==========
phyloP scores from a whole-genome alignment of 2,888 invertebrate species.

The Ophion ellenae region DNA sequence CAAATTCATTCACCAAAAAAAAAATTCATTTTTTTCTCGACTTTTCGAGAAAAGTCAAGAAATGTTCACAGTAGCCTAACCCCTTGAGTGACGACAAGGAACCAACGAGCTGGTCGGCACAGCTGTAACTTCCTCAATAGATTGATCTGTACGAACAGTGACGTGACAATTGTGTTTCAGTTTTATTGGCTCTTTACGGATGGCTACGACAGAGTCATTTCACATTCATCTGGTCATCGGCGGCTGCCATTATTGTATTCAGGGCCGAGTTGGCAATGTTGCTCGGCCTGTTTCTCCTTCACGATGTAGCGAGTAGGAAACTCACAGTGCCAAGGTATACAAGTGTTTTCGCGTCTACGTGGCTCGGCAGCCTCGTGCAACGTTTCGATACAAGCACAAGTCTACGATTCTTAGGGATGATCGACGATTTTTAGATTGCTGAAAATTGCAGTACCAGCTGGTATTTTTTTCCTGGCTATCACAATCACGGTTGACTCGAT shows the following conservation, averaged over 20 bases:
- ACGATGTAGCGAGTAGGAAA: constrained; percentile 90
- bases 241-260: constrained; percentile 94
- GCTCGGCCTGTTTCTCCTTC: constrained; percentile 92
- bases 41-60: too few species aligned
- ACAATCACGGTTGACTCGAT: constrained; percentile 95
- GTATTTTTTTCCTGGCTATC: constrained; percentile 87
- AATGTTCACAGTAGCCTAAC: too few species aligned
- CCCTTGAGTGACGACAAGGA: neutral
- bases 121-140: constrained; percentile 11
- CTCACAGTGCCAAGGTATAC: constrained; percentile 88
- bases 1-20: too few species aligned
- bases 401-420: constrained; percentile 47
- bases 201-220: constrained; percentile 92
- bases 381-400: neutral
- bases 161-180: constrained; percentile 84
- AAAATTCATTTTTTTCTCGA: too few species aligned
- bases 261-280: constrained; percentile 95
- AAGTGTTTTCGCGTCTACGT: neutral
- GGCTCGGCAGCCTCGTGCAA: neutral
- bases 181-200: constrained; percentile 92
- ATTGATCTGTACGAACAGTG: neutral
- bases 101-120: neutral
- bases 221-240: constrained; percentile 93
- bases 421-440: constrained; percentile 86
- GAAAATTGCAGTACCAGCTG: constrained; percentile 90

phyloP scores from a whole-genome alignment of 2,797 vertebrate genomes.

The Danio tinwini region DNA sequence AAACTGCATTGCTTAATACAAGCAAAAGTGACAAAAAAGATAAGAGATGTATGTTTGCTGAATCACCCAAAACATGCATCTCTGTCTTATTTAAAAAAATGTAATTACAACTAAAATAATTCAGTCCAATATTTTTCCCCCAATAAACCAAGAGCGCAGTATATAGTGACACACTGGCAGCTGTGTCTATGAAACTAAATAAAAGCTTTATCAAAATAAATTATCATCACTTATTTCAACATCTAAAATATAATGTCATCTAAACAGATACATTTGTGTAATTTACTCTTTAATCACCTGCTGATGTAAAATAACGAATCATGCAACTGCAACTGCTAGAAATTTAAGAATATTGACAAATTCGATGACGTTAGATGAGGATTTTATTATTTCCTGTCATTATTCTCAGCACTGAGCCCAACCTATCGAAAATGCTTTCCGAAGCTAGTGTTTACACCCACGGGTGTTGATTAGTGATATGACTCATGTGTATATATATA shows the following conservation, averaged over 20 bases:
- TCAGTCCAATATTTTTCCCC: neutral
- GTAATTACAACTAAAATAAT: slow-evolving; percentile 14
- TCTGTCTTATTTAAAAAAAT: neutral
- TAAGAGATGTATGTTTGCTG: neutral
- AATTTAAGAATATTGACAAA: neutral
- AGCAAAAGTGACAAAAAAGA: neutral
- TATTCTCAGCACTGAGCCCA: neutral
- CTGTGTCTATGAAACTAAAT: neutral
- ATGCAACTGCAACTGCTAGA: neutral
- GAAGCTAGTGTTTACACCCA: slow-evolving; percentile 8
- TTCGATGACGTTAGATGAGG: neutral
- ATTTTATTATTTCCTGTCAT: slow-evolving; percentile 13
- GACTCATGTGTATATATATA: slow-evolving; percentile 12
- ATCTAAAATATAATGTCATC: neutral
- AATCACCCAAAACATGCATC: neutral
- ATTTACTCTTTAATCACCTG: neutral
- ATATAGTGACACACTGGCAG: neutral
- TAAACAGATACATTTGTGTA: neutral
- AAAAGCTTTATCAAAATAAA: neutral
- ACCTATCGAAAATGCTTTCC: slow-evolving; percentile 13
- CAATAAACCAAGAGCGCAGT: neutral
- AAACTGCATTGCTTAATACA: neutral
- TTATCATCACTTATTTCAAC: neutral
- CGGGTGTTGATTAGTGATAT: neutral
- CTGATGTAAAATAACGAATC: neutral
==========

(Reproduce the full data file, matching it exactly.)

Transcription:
phyloP scores from a whole-genome alignment of 2,888 invertebrate species.

The Ophion ellenae region DNA sequence CAAATTCATTCACCAAAAAAAAAATTCATTTTTTTCTCGACTTTTCGAGAAAAGTCAAGAAATGTTCACAGTAGCCTAACCCCTTGAGTGACGACAAGGAACCAACGAGCTGGTCGGCACAGCTGTAACTTCCTCAATAGATTGATCTGTACGAACAGTGACGTGACAATTGTGTTTCAGTTTTATTGGCTCTTTACGGATGGCTACGACAGAGTCATTTCACATTCATCTGGTCATCGGCGGCTGCCATTATTGTATTCAGGGCCGAGTTGGCAATGTTGCTCGGCCTGTTTCTCCTTCACGATGTAGCGAGTAGGAAACTCACAGTGCCAAGGTATACAAGTGTTTTCGCGTCTACGTGGCTCGGCAGCCTCGTGCAACGTTTCGATACAAGCACAAGTCTACGATTCTTAGGGATGATCGACGATTTTTAGATTGCTGAAAATTGCAGTACCAGCTGGTATTTTTTTCCTGGCTATCACAATCACGGTTGACTCGAT shows the following conservation, averaged over 20 bases:
- ACGATGTAGCGAGTAGGAAA: constrained; percentile 90
- bases 241-260: constrained; percentile 94
- GCTCGGCCTGTTTCTCCTTC: constrained; percentile 92
- bases 41-60: too few species aligned
- ACAATCACGGTTGACTCGAT: constrained; percentile 95
- GTATTTTTTTCCTGGCTATC: constrained; percentile 87
- AATGTTCACAGTAGCCTAAC: too few species aligned
- CCCTTGAGTGACGACAAGGA: neutral
- bases 121-140: constrained; percentile 11
- CTCACAGTGCCAAGGTATAC: constrained; percentile 88
- bases 1-20: too few species aligned
- bases 401-420: constrained; percentile 47
- bases 201-220: constrained; percentile 92
- bases 381-400: neutral
- bases 161-180: constrained; percentile 84
- AAAATTCATTTTTTTCTCGA: too few species aligned
- bases 261-280: constrained; percentile 95
- AAGTGTTTTCGCGTCTACGT: neutral
- GGCTCGGCAGCCTCGTGCAA: neutral
- bases 181-200: constrained; percentile 92
- ATTGATCTGTACGAACAGTG: neutral
- bases 101-120: neutral
- bases 221-240: constrained; percentile 93
- bases 421-440: constrained; percentile 86
- GAAAATTGCAGTACCAGCTG: constrained; percentile 90

phyloP scores from a whole-genome alignment of 2,797 vertebrate genomes.

The Danio tinwini region DNA sequence AAACTGCATTGCTTAATACAAGCAAAAGTGACAAAAAAGATAAGAGATGTATGTTTGCTGAATCACCCAAAACATGCATCTCTGTCTTATTTAAAAAAATGTAATTACAACTAAAATAATTCAGTCCAATATTTTTCCCCCAATAAACCAAGAGCGCAGTATATAGTGACACACTGGCAGCTGTGTCTATGAAACTAAATAAAAGCTTTATCAAAATAAATTATCATCACTTATTTCAACATCTAAAATATAATGTCATCTAAACAGATACATTTGTGTAATTTACTCTTTAATCACCTGCTGATGTAAAATAACGAATCATGCAACTGCAACTGCTAGAAATTTAAGAATATTGACAAATTCGATGACGTTAGATGAGGATTTTATTATTTCCTGTCATTATTCTCAGCACTGAGCCCAACCTATCGAAAATGCTTTCCGAAGCTAGTGTTTACACCCACGGGTGTTGATTAGTGATATGACTCATGTGTATATATATA shows the following conservation, averaged over 20 bases:
- TCAGTCCAATATTTTTCCCC: neutral
- GTAATTACAACTAAAATAAT: slow-evolving; percentile 14
- TCTGTCTTATTTAAAAAAAT: neutral
- TAAGAGATGTATGTTTGCTG: neutral
- AATTTAAGAATATTGACAAA: neutral
- AGCAAAAGTGACAAAAAAGA: neutral
- TATTCTCAGCACTGAGCCCA: neutral
- CTGTGTCTATGAAACTAAAT: neutral
- ATGCAACTGCAACTGCTAGA: neutral
- GAAGCTAGTGTTTACACCCA: slow-evolving; percentile 8
- TTCGATGACGTTAGATGAGG: neutral
- ATTTTATTATTTCCTGTCAT: slow-evolving; percentile 13
- GACTCATGTGTATATATATA: slow-evolving; percentile 12
- ATCTAAAATATAATGTCATC: neutral
- AATCACCCAAAACATGCATC: neutral
- ATTTACTCTTTAATCACCTG: neutral
- ATATAGTGACACACTGGCAG: neutral
- TAAACAGATACATTTGTGTA: neutral
- AAAAGCTTTATCAAAATAAA: neutral
- ACCTATCGAAAATGCTTTCC: slow-evolving; percentile 13
- CAATAAACCAAGAGCGCAGT: neutral
- AAACTGCATTGCTTAATACA: neutral
- TTATCATCACTTATTTCAAC: neutral
- CGGGTGTTGATTAGTGATAT: neutral
- CTGATGTAAAATAACGAATC: neutral